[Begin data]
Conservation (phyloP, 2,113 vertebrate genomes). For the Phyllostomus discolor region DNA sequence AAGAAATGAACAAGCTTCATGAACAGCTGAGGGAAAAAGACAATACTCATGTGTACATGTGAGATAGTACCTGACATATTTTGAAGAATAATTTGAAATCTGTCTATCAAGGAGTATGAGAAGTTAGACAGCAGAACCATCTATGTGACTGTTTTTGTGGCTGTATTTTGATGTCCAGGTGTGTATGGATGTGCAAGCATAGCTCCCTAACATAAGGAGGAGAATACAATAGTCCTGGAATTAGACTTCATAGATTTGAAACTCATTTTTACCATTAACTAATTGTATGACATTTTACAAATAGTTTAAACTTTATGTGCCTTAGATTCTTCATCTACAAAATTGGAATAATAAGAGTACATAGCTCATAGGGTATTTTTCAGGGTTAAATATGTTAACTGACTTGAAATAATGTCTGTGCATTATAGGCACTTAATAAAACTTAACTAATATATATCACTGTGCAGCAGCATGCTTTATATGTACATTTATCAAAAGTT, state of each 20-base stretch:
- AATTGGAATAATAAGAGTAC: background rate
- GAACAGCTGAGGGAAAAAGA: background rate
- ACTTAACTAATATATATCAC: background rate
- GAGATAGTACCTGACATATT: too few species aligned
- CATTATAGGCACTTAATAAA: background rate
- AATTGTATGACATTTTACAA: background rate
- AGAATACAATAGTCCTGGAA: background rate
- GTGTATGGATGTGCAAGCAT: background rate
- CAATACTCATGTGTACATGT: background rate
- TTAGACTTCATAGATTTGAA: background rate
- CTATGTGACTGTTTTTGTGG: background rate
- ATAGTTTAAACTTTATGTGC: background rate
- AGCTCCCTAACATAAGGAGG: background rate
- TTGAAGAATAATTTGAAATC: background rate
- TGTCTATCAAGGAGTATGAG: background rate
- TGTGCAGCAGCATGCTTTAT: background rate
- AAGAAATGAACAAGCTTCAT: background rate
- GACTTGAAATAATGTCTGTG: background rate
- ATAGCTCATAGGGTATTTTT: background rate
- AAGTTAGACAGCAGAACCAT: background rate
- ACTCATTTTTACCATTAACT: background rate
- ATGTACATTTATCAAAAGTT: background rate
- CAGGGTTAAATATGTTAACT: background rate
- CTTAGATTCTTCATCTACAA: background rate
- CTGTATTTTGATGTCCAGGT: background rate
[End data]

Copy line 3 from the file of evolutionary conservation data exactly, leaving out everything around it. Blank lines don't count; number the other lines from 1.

- GAACAGCTGAGGGAAAAAGA: background rate